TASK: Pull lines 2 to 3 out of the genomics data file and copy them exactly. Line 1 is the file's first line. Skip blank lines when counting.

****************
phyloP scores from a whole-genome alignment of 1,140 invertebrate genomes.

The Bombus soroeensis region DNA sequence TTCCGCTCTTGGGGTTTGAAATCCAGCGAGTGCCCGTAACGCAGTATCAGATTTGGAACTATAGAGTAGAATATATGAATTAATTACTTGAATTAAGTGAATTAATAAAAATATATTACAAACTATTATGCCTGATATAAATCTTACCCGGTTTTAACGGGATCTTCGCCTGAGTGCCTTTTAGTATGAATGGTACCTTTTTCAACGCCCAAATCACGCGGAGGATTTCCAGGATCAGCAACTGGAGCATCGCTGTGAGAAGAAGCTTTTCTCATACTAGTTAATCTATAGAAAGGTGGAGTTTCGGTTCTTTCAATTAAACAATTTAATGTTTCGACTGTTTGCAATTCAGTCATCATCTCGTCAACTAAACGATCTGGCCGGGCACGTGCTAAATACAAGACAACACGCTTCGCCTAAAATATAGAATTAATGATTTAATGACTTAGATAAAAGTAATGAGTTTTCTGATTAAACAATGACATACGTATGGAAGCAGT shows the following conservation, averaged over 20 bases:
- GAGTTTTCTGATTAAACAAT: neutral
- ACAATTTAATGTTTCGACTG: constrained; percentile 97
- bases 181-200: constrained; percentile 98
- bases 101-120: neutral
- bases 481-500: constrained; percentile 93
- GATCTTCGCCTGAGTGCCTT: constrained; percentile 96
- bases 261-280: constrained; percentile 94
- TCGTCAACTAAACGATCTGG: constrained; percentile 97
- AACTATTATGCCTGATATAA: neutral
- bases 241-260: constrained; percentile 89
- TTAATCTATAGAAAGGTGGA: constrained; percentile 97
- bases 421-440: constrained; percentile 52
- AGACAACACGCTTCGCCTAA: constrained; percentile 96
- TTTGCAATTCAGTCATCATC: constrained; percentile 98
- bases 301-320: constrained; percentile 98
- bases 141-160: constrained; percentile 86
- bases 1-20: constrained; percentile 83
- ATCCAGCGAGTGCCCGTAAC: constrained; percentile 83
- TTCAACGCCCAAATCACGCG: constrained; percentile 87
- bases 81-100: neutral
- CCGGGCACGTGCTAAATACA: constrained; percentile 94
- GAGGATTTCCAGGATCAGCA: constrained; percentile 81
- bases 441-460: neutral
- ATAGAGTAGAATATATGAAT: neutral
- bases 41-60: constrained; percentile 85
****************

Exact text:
The Bombus soroeensis region DNA sequence TTCCGCTCTTGGGGTTTGAAATCCAGCGAGTGCCCGTAACGCAGTATCAGATTTGGAACTATAGAGTAGAATATATGAATTAATTACTTGAATTAAGTGAATTAATAAAAATATATTACAAACTATTATGCCTGATATAAATCTTACCCGGTTTTAACGGGATCTTCGCCTGAGTGCCTTTTAGTATGAATGGTACCTTTTTCAACGCCCAAATCACGCGGAGGATTTCCAGGATCAGCAACTGGAGCATCGCTGTGAGAAGAAGCTTTTCTCATACTAGTTAATCTATAGAAAGGTGGAGTTTCGGTTCTTTCAATTAAACAATTTAATGTTTCGACTGTTTGCAATTCAGTCATCATCTCGTCAACTAAACGATCTGGCCGGGCACGTGCTAAATACAAGACAACACGCTTCGCCTAAAATATAGAATTAATGATTTAATGACTTAGATAAAAGTAATGAGTTTTCTGATTAAACAATGACATACGTATGGAAGCAGT shows the following conservation, averaged over 20 bases:
- GAGTTTTCTGATTAAACAAT: neutral